4 easy tips to lighten up homemade mac-and-cheese.
An all-time crowd-pleaser, mac-and-cheese is the epitome of comfort food. Our version, which EatingWell contributor Patsy Jamieson developed, is healthier than traditional versions of mac-and-cheese, thanks to a lighter sauce, spinach in the middle and a golden breadcrumb topping.
Here’s how EatingWell’s lighter Baked Mac & Cheese stacks up nutritionally against traditional macaroni and cheese:
- 404 fewer calories—a reduction of 59%
- 39 fewer grams of fat—36% less fat
- 15 fewer grams of saturated fat—42% less saturated fat
- More folate and fiber
1. Add Spinach to Increase Nutrients.
Though delicious, traditional macaroni and cheese doesn’t offer much nutritionally. Adding a layer of spinach to the middle of your creamy casserole gives you 37% of your daily value of folate, as well as some beta carotene and vitamins E and C. And sneaking it in between layers of noodles and cheese might get even the pickiest eaters to enjoy their vegetables.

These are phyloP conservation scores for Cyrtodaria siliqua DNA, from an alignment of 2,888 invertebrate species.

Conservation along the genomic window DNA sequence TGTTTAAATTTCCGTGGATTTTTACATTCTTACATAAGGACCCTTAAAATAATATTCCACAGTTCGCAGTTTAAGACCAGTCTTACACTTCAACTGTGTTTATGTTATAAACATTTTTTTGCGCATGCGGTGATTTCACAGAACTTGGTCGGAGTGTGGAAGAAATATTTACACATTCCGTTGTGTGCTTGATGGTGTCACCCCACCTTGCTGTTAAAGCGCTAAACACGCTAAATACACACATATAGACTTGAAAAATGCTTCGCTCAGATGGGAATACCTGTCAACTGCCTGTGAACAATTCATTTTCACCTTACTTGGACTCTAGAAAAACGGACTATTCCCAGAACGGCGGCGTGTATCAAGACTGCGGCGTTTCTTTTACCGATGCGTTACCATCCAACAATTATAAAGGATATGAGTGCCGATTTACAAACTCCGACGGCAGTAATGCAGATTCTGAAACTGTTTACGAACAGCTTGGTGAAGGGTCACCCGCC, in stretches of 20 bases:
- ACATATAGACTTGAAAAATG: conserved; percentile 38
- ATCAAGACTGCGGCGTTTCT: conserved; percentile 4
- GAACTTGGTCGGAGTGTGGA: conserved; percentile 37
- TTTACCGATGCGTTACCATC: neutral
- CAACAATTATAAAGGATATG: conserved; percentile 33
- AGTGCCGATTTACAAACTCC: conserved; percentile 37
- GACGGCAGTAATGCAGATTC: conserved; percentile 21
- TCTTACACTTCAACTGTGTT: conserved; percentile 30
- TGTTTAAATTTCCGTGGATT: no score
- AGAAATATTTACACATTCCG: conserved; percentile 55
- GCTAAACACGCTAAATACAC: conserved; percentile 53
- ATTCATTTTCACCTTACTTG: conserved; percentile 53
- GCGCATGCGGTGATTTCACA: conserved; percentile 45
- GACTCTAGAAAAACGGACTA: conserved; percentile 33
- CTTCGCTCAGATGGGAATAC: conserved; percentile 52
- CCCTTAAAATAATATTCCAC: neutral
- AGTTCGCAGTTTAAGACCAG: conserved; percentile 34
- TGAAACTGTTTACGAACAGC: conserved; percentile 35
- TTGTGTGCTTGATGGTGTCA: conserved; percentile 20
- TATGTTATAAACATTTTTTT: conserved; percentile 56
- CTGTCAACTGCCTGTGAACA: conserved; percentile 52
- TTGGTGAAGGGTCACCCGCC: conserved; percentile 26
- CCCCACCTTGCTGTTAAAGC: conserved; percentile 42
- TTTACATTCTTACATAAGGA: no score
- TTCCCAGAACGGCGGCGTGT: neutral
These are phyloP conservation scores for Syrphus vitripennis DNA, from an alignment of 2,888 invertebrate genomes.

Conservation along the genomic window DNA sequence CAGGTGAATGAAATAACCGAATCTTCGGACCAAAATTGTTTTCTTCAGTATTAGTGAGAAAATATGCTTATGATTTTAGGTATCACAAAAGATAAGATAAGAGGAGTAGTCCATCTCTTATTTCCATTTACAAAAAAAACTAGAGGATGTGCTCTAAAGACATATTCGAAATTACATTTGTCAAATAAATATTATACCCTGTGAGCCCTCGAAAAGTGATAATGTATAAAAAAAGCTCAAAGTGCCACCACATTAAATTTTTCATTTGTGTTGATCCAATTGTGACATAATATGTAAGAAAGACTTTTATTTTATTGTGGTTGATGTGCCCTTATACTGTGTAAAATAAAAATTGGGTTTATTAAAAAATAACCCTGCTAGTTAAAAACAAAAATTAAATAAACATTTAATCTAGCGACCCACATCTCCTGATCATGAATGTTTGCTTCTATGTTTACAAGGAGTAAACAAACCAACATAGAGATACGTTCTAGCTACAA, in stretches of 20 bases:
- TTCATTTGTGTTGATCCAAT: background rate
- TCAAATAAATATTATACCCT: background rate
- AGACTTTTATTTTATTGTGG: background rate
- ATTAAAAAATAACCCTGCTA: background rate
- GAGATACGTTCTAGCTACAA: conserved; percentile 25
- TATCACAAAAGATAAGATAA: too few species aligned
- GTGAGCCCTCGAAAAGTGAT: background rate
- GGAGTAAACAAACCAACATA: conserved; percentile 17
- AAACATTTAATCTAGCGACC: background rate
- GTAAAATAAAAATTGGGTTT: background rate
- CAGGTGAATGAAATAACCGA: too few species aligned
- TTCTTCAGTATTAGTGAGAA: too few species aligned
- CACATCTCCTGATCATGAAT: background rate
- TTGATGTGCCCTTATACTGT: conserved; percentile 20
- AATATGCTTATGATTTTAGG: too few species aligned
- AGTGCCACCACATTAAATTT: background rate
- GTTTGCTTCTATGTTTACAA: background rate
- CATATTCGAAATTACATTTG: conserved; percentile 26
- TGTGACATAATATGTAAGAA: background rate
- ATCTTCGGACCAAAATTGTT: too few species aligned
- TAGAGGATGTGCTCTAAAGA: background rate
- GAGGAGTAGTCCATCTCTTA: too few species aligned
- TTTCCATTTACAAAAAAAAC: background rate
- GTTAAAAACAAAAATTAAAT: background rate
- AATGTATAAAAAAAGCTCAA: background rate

2. Replace Whole Milk with Low-Fat Milk to Cut Down on Fat and Calories.
While traditional recipes often call for whole milk—which delivers 150 calories and 8 grams fat (5 grams saturated) per cup—our lightened-up version uses low-fat (1%) milk, which clocks in at only 100 calories and 2.5 grams of fat per cup.
And you won’t miss out on milk’s nutritional benefits when you opt for low-fat or nonfat milk: per cup, both varieties deliver about one-third of the recommended daily value for calcium and at least 20 percent of the daily value for riboflavin, phosphorus and vitamin D.
3. Use Whole-Wheat Pasta to Boost Fiber
Whole-wheat pasta adds robust flavor and extra fiber to your dish—you’ll more than double the amount of fiber per cup of whole-wheat pasta versus traditional refined white pasta.